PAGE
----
> needs in terms of information topics that the GUI user wants, at
> least sometimes, and associate HTML text spaces (elements and
> attributes) with those topics, we have maximized our "universal
> design" quality rating.  And we will get the information the
> eyes-free need in more HTML pages than if we define the
> categories or topics to be filled in in some other way.

I heavily support this argument, but not if it costs accessibility.
In the current approach the ALT-attribute will most likely not serve
> There is an unresolved area that the markup guidelines and
> browser guidelines working groups need to team up on.  This has
> to do with what goes in ALT as we have richer options in terms of
> other attributes with related uses.  We need a migration plan by
> which we can get from
> A: the situation now when information demands are fighting over
> the space in the ALT string because that is all that gets
> consistently displayed by browsers, to
> B: a better future situation where the breadth of attributes
> including not only ALT on images but also TITLE on links etc. are
> displayed enough by browsers so that authors use them in
> discriminating ways and the eyes-free browse presentation has the
> information it needs in a syntactic place it can count on.
> We aren't at B yet.  It takes sending compatible messages to the
> browsers writers and page writers to get there.  I think that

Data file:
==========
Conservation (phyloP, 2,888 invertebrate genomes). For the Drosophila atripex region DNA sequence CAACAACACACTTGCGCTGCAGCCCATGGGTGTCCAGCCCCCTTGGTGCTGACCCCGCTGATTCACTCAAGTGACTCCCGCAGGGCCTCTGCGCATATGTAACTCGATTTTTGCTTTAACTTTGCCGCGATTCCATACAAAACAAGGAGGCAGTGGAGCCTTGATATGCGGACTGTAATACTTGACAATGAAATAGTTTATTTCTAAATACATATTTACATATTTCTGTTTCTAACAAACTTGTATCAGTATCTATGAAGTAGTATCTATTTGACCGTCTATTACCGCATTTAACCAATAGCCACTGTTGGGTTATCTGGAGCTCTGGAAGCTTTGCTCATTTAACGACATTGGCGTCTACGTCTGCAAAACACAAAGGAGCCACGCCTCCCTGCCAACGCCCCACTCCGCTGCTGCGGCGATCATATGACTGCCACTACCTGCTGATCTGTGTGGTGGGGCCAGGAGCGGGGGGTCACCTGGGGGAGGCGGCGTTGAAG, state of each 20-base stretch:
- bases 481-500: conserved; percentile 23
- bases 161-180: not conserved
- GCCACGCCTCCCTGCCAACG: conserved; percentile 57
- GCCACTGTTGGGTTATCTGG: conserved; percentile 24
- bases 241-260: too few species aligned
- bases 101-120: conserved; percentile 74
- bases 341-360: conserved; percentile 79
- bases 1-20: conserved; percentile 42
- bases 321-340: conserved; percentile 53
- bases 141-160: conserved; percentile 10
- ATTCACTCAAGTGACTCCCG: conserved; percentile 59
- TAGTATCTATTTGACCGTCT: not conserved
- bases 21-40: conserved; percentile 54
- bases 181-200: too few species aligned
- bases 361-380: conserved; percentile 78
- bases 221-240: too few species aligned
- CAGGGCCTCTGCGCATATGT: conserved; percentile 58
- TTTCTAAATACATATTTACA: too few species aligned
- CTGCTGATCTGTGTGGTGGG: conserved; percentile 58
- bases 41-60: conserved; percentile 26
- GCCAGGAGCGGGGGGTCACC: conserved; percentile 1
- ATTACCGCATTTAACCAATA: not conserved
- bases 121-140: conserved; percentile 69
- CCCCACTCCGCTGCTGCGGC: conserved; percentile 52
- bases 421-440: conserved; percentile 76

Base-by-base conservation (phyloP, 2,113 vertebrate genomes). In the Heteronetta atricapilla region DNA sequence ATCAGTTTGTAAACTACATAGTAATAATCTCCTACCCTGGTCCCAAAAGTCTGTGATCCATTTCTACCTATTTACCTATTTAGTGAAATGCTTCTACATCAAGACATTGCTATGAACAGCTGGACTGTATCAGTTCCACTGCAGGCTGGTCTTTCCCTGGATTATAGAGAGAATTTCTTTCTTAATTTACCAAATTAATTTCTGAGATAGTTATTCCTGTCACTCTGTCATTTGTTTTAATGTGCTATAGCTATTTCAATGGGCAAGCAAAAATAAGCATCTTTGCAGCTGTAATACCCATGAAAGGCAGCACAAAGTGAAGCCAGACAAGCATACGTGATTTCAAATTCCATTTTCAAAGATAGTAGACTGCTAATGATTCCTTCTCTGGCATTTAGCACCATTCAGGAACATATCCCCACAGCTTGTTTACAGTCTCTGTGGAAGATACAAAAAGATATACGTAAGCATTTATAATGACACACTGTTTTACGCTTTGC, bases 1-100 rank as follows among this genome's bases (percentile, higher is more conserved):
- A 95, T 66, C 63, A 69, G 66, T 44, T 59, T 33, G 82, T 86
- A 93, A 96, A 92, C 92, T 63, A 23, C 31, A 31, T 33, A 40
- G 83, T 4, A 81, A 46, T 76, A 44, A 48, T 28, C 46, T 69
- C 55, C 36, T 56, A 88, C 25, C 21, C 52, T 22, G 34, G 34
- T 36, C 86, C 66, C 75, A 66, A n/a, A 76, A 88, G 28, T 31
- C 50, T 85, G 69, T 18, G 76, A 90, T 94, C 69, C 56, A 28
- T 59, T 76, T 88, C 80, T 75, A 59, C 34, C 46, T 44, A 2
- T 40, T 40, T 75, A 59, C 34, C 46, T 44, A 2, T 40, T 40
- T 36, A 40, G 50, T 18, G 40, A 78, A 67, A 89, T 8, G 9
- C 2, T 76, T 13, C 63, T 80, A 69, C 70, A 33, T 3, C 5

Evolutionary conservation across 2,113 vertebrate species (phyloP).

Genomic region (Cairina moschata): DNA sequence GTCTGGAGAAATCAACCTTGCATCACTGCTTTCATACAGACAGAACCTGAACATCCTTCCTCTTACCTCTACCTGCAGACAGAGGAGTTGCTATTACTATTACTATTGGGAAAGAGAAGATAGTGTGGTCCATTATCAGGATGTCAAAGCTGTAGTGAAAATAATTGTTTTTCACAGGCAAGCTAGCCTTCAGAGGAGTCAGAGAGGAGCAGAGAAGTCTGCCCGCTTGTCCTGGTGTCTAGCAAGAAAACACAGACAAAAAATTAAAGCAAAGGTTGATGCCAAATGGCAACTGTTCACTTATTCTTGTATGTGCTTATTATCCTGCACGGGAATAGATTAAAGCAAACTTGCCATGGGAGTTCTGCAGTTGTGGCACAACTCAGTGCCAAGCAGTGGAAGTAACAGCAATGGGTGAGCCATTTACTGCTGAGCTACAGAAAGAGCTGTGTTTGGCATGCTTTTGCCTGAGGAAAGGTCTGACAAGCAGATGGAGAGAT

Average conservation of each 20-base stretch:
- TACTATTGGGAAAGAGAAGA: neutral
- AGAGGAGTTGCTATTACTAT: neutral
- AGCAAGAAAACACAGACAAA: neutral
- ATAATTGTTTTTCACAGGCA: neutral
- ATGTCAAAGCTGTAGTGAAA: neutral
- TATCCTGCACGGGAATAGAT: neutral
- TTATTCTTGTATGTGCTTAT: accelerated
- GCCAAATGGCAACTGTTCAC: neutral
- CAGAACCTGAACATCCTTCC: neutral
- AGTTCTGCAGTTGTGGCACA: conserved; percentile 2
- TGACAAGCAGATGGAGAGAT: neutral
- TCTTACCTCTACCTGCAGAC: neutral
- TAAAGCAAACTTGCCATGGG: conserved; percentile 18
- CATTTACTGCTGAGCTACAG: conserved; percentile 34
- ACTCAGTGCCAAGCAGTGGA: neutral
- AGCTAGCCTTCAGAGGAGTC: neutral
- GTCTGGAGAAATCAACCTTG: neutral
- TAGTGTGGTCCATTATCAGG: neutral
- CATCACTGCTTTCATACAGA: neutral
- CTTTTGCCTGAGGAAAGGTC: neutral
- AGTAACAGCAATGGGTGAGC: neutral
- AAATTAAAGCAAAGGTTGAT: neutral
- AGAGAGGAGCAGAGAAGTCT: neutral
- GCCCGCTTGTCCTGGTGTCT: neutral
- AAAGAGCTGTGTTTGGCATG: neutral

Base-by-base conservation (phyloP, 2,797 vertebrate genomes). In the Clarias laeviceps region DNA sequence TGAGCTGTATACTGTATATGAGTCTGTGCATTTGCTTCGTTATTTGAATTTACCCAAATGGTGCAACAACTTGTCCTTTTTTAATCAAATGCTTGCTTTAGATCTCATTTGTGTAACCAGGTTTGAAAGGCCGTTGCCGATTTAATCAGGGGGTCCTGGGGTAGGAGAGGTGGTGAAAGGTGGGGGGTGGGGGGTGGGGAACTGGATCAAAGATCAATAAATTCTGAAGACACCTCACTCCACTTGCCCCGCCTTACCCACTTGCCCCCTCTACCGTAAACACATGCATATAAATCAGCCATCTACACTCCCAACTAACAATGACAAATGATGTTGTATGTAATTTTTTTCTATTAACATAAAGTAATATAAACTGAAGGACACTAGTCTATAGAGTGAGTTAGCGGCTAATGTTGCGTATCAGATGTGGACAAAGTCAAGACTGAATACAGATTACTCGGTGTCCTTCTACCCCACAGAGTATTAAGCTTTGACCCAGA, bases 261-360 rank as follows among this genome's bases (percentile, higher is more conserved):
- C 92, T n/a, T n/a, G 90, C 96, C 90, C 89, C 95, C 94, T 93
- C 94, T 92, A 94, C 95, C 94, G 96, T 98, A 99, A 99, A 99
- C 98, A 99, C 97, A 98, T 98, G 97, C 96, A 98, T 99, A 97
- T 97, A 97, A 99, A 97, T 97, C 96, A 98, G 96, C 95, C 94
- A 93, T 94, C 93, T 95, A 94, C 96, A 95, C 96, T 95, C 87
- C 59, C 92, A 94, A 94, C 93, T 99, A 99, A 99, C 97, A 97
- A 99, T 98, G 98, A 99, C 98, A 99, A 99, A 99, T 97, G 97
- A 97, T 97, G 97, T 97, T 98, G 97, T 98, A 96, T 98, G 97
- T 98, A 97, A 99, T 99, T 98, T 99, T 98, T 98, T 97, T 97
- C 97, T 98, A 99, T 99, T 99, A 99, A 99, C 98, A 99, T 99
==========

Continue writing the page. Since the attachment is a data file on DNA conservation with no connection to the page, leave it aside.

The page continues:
> with 4.0, including the attribute additions that the HC team
> recommends, HTML gives us enough information buckets to fill.
> We still need a better story as to what information goes in what
> buckets so that browsers can pull the right information at the
> right times.  There is time to publish this story in the Markup
> Guidelines and Browser Guidelines.  We don't have to have the
> answer all worked out by Wednesday.  But we do need to recognize
> that there is work remaining to be done to get our story
> straight.

I fully agree on the buckets philosophy.
If this problem is not solved in HTML 4.0 it is up to us to highlight this
if we are about to have negative spin offs.

> I think that the presence of tool tips in the GUI presentation of
> a page is on the whole a positive influence on our success in 
> getting needed information into HTML pages.
> People using GUI screen readers need to have the capability to
> turn them off, and things like that.  But I think that we can make
> the tool tip a friend if we approach it right.

In theory you are right, but 
A: Turning of pictures is only requested if line performance problems occur.
   This problem will disappear in the near future.
B: If GUI-users / designers use the ALT-attribute for alternate
   objectives GUI-specific rules will apply. This is the problem.
   So not a technical problem but a disign conflict.

I do hope my explanation is clear enough not to move this from the agenda.

Best regards,

Message from: Jaap van Lelieveld      The Netherlands
              Chairman of EBU commission on Technical Devices and Services
E-mail:       Jaap.van.Lelieveld@inter.nl.net

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Received on Monday, 20 October 1997 15:21:17 UTC